May 18, 2017

Decisions, Decisions: The Art of Reading to an Audience

Filed under: Publishing,Reading,Writing — madeleinerobins @ 6:16 PM

declaiming-poetry.jpgOnce you’ve gotten past your jitters, or at least bundled up your jitters and put them in a small box on a high shelf, it’s probably time to think about what you want to read.

There are a number of different considerations. To begin with, are you reading in support of a work that’s about to be published? Then maybe you should be reading from that work. Ditto a work that’s been published within the last few months. Particularly if you’re on an author trip being paid for by a publisher (I never have been, but I hear it’s a thing). In all these cases, you’re reading to support a specific work, and that specific work ought to be part of the presentation. (more…)

April 26, 2017

Just Do It: The Art of Reading to an Audience

Filed under: Conventions,Marketing,Writing — madeleinerobins @ 8:59 PM

DixkensReadingThis weekend past I was a reader at SF in SF, the San Francisco SF reading series. I like reading to an audience–I’m a lapsed Theatre major, and while I’m not a great actor, the opportunity to ham it up still appeals. But mostly it’s fun because I get the opportunity to give expression to the voices I heard when I was writing my dialogue.

Okay, so I like being in front of an audience. Not everyone does. And not everyone who likes it is–no, let’s reframe that: everyone, even those who like being in front of an audience, can improve. So for my next couple of posts I’m going to talk about reading to a crowd, and give my undoubtedly one-sided and entirely idiosyncratic advice on the matter. Please feel free to ignore or follow, as you list.

If you’re a first time reader–or just don’t like speaking publicly–you may be dreading giving a reading. The question arises: then why do it? “Because my publicist told me to!” “Because I was invited to it, and no one has ever invited me to do anything.” “Because it’s important to promoting my work!” “Because it’s the writerly thing to do, and all the cool kids…” None of these are necessarily reasons you MUST do something. But if you decide you want to do it, just… do it.

By which I mean… wait, I feel an anecdote coming on. When I was 12, my father gave a lecture at my school, and I was instructed to introduce him. I could probably have pitched an unholy fit and got out of it, but I wasn’t the pitch-an-unholy-fit type. But I was terrified. Being in front of people had never worked out very well for me. And this was the whole upper school, many of whom had known me since I was four. I had nightmares for a week–except for the nights when I couldn’t sleep at all. It isn’t that I had to make a speech: I had to say something like “My father has a traveling road show about visual perception, and he brought it here, and this is him.” Ten seconds, that’s it. But it made me miserable for a week.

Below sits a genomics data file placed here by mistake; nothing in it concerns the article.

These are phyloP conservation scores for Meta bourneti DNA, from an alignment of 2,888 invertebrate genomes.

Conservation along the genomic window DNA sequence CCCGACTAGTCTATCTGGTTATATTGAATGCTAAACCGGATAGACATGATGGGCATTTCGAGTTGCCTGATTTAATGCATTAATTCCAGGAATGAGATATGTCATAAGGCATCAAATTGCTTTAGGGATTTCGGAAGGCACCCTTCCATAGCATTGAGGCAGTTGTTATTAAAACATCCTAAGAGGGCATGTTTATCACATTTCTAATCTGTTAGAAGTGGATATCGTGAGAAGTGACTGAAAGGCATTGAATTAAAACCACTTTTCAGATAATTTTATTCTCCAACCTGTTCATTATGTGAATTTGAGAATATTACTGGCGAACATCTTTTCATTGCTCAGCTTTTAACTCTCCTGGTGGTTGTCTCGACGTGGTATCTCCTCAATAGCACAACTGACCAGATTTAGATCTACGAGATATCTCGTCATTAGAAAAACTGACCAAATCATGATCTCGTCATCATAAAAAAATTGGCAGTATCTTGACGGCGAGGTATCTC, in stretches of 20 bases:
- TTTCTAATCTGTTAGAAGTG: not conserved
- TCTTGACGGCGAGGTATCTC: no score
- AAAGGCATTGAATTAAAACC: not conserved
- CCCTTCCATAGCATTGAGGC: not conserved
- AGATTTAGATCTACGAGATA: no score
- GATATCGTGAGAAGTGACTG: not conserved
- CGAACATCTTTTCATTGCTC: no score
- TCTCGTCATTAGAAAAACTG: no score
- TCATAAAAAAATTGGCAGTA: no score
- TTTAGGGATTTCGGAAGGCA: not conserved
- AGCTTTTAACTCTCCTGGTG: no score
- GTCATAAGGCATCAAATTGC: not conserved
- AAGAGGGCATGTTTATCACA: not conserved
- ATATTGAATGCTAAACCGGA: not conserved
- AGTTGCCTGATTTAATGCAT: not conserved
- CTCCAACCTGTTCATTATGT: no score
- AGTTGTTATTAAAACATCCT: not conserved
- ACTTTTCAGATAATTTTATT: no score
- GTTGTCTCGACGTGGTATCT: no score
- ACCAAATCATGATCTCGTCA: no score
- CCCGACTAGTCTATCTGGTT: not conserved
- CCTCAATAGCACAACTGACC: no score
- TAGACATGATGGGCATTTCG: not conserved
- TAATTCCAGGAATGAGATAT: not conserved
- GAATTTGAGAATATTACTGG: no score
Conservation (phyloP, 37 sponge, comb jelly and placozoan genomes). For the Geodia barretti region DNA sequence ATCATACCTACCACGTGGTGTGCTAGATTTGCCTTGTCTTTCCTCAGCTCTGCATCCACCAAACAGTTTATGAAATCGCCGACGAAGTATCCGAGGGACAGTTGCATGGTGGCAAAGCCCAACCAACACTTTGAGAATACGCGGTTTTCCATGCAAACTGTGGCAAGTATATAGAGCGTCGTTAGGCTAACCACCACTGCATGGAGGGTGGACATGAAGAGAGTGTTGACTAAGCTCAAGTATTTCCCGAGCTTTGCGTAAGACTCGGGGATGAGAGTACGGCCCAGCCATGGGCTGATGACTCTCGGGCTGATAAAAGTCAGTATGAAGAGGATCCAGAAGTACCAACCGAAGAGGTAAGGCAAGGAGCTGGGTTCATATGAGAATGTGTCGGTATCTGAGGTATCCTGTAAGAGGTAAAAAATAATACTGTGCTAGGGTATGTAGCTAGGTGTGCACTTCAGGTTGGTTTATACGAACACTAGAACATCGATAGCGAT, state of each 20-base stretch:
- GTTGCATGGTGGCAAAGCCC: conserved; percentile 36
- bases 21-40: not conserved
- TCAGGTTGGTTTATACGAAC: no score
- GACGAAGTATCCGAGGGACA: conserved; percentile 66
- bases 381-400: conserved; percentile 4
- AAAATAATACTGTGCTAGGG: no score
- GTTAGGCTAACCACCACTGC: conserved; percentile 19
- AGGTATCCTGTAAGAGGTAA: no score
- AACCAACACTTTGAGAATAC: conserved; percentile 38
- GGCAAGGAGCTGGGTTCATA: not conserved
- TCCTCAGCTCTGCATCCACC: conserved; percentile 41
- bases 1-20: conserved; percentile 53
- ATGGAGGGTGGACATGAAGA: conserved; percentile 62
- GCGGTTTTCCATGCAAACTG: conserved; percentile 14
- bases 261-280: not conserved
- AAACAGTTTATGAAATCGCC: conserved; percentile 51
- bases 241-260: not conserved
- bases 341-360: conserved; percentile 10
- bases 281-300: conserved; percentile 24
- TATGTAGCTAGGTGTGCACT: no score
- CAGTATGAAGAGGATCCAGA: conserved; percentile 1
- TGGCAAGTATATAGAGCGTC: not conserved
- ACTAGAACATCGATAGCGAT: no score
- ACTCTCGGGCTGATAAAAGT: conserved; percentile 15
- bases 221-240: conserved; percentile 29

The day came. And as I stood in the wings in the auditorium I had one of those world-changing realizations. All I had to do was do it. If I went out on stage and just stood there, that would be a disaster. If I just went out, said what I had to say, and got off the stage, no one would remember anything about it by the time the assembly was over.

So if you commit to doing a reading, do it. The audience is on your side. They have come to hear your story: tell them a story. And the next time it won’t be quite as scary–and if it is that scary, don’t commit to another one. There are lots of other ways to promote your work.

Next Up: What do I read?

September 1, 2016

Let me call you… Mister

Filed under: Life,Writing — madeleinerobins @ 8:04 PM
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EtiquetteA friend mentioned the other day that she’d run into a novel set in the mid-19th century in which everyone addressed each other by their first names. All the time. Under every circumstance. It was driving her nuts; her interior historian kept being thrown out of the story. Wouldn’t there have been more formality?  And if the author was fudging this aspect of etiquette, what else was she fudging? Or getting wrong? Or figuring just didn’t matter?

It would drive me nuts too. I’m a very forgiving audience, except when I’m not–I can gloss right over what I believe to be an error in world building, if the story and characters are sufficiently engaging that I just don’t care. But make an error before you’ve got my heart and you’ve lost me.

So: how did people talk to each other in the Olden Days? How did they talk about each other? When did the new informality, if I may call it so, become a Thing? As so often happens when such questions are raised, I turned to Emily Post.

(more…)